By using separate vendor directories like this, UEFI allows for clean interoperability between vendors. If only the firmware developers were competent... Some implementations ignore the boot order altogether, some filter it and will only run things that claim to be "Windows", etc. See below for tips on how to work around some of the known bugs in broken UEFI implementations.
Booting from removable media
If there are no boot variables pointing to a bootloader program in the ESP, or if the user has told the system appropriately, it will look for bootloaders in certain specific paths too. On each device, it will look for FAT32 filesystems. Within each of those, it will look for a specifically-named bootloader file, again with a different name per architecture:
The different names are deliberate - it allows for one disk or CD to contain boot files for multiple architectures with no clashes.
On Debian installation media, each of these files is again a copy of grub-efi with sufficient built-in code and configuration to find the rest of the system from there.
debian-installer's support for UEFI is mostly contained in two modules.
First comes the partman-efi module, and this will be loaded automatically if d-i recognises it has been booted in UEFI mode. partman-efi will cope with both MS-DOS and GPT partitioned disks, but will offer to use GPT by preference on disks that are not already partitioned. It knows how to set up an ESP with appropriate partition type and filesystem if necessary, and will ensure it's correctly mounted on the installed system later. If the system already has an ESP, partman-efi will attempt to use that rather than create a new one. This is for interoperability with existing operating systems in dual-boot systems.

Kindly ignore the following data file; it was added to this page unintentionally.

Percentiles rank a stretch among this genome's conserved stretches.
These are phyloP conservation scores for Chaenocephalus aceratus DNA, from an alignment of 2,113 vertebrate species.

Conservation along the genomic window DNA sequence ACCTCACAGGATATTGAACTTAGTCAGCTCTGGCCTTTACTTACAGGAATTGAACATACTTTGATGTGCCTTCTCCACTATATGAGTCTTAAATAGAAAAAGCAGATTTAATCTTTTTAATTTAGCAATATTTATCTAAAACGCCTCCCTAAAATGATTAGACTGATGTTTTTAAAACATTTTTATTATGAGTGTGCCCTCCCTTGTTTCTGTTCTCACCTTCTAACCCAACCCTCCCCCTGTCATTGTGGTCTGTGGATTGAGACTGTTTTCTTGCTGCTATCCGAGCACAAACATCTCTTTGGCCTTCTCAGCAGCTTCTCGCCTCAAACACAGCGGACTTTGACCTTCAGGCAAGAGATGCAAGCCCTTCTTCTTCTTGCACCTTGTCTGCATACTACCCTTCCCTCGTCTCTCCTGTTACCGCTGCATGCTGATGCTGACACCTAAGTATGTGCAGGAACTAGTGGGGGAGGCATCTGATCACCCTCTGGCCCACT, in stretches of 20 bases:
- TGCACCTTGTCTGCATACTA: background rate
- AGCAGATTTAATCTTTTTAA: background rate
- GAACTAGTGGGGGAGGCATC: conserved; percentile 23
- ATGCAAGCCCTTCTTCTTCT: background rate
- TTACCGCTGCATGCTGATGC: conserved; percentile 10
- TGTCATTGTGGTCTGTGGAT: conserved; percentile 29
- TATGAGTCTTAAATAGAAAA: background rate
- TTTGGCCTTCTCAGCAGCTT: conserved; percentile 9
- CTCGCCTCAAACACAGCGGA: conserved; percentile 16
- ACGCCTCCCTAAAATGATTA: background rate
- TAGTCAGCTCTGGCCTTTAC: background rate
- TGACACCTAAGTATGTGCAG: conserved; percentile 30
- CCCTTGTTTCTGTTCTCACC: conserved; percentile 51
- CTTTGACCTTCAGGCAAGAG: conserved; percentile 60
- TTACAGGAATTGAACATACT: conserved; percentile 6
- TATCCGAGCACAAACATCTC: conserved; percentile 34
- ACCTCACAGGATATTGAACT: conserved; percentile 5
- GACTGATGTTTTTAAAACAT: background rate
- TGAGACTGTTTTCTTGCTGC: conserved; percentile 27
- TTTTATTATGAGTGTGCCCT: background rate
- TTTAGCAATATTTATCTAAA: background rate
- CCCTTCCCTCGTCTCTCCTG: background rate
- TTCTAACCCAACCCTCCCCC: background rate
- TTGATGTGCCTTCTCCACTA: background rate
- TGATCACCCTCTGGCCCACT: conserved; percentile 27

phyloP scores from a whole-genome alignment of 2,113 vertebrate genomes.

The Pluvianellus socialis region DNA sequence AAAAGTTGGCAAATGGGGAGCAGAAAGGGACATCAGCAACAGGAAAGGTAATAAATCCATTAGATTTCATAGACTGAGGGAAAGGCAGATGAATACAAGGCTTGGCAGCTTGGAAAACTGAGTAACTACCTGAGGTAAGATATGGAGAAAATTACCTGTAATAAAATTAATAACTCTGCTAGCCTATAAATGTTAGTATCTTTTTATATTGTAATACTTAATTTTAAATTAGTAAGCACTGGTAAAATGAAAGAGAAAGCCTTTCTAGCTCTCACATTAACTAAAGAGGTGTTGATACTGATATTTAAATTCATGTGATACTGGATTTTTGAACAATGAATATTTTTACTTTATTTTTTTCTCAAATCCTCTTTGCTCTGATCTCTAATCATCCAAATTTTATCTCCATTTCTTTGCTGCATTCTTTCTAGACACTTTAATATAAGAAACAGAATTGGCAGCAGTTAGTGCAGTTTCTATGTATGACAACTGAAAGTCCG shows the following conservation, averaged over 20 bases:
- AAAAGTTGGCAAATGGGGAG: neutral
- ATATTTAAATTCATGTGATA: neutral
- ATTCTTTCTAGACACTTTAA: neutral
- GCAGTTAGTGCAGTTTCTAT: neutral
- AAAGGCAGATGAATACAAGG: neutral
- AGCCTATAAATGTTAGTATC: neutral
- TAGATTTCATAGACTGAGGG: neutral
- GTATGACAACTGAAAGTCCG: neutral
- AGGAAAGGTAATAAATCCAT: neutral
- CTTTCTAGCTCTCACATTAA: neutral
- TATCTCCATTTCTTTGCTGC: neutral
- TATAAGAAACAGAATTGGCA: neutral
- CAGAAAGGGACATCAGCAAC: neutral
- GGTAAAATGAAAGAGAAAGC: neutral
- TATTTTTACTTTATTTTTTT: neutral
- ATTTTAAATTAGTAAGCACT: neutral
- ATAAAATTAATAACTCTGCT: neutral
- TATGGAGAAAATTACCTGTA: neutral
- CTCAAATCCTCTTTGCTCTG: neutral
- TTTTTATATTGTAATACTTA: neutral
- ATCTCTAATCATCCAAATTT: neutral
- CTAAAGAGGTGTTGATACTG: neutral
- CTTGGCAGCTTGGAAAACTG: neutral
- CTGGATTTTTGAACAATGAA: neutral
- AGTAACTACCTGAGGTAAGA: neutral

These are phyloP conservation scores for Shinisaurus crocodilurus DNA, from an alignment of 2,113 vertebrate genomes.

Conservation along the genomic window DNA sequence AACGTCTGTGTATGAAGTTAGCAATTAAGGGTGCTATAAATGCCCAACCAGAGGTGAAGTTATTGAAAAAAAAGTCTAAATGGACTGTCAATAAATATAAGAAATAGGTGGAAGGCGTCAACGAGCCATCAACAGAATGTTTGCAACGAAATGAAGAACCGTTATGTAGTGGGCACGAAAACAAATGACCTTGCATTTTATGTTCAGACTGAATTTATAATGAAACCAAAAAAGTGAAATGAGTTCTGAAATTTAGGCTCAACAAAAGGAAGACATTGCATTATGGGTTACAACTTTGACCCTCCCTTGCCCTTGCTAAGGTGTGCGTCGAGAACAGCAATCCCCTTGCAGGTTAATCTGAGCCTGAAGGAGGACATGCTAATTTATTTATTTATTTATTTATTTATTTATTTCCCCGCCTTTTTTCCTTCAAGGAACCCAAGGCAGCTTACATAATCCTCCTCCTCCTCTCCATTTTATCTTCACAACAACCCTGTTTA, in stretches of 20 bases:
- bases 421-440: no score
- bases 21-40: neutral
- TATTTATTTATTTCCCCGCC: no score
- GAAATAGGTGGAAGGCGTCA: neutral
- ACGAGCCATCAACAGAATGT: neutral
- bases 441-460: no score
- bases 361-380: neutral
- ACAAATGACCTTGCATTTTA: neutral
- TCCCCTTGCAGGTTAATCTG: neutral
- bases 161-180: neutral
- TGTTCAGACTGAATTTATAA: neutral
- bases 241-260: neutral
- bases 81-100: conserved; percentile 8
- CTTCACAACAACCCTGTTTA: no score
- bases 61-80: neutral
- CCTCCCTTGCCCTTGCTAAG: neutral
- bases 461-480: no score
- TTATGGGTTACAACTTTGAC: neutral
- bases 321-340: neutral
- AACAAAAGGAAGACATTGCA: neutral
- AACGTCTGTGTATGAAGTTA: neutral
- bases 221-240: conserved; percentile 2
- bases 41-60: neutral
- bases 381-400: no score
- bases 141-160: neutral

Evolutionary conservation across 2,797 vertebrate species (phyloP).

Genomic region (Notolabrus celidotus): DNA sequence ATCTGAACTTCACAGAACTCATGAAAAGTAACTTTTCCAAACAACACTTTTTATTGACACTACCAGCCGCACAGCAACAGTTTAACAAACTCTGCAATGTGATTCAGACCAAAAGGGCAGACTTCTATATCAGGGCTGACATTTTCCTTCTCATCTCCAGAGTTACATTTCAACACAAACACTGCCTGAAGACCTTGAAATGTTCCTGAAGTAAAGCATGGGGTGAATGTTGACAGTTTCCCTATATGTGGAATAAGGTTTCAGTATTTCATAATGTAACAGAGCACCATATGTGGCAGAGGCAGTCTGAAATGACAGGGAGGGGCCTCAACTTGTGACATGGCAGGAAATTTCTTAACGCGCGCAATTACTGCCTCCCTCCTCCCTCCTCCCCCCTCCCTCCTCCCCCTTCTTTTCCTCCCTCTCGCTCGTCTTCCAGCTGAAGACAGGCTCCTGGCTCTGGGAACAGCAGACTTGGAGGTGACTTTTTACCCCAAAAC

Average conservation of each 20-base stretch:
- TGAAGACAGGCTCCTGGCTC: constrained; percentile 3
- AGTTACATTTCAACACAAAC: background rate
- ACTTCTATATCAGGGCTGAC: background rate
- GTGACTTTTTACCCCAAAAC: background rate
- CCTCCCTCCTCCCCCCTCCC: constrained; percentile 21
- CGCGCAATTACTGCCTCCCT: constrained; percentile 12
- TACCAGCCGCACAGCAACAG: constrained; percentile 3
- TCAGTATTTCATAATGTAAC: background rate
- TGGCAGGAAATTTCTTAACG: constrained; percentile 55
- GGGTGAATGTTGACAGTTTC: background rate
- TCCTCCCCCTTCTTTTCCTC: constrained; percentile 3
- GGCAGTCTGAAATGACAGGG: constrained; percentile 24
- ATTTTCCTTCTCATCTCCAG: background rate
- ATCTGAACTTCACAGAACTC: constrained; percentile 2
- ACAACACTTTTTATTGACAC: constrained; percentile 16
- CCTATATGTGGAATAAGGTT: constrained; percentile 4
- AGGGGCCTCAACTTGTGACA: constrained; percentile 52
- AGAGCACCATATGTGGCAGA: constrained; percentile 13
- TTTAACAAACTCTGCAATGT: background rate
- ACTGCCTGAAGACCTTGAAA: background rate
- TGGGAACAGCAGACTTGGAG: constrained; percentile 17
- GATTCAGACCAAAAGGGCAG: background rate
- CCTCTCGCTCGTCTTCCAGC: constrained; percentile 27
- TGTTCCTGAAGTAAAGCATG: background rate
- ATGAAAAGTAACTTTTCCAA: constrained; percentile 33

Once the normal installation process has been completed, the second major component with UEFI support comes into play: grub-installer. It will install the grub-efi bootloader to the right location in the ESP and will use efibootmgr to register that bootloader with the firmware. On correctly-working systems, this should work without needing any user interaction. This module will automatically find the ESP and install its files in the right place, leaving no space for confusion on where boot files are saved (as can happen with MBR/MS-DOS systems).
The initial support to make UEFI amd64 systems directly installable in Debian was added in Wheezy (7.0) Support was later added for i386 and arm64 systems for Jessie (8.0), along with a number of quirks and bug workarounds. See below for more details about those.
efibootmgr and efivar
The Linux kernel gives access to the UEFI configuration variables via a set of files under /sys, using two different interfaces. The older interface is efivars, showing files under /sys/firmware/efi/vars, and this is what is used by default in both Wheezy and Jessie. The new interface is efivarfs, which will expose things in a slightly different format under /sys/firmware/efi/efivars. This is the new preferred way of using UEFI configuration variables, and Debian will switch to it in the future.
The exact details of these interfaces are hidden from view somewhat by efibootmgr and efivar, userland software packages written to work with them. Previously, all of the code was written directly in efibootmgr but more recently the lower-level code has been split out into the library efivar to make it easier to share this code with other utilities. Read the man pages for these for full details, but here are a couple of examples from a system with many devices:
efibootmgr example 1 - display boot entries
# efibootmgr BootCurrent: 0019 Timeout: 0 seconds BootOrder: 0019,0006,0007,0008,0009,000A,000B,000C,000D,000E,000F,0010,0011,0012,0013 Boot0000 Setup Boot0001 Boot Menu Boot0002 Diagnostic Splash Screen Boot0003 Startup Interrupt Menu Boot0004 ME Configuration Menu Boot0005 Rescue and Recovery Boot0006* USB CD Boot0007* USB FDD Boot0008* ATAPI CD0 Boot0009* ATA HDD2 Boot000A* ATA HDD0 Boot000B* ATA HDD1 Boot000C* USB HDD Boot000D* PCI LAN Boot000E* ATAPI CD1 Boot000F* ATAPI CD2 Boot0010 Other CD Boot0011* ATA HDD3 Boot0012* ATA HDD4 Boot0013 Other HDD Boot0014* IDER BOOT CDROM Boot0015* IDER BOOT Floppy Boot0016* ATA HDD Boot0017* ATAPI CD: Boot0018* PCI LAN Boot0019* debian
efibootmgr example 2 - verbose display of boot entries
The same as example 1, but with more detail (including the GUIDs used to identify devices).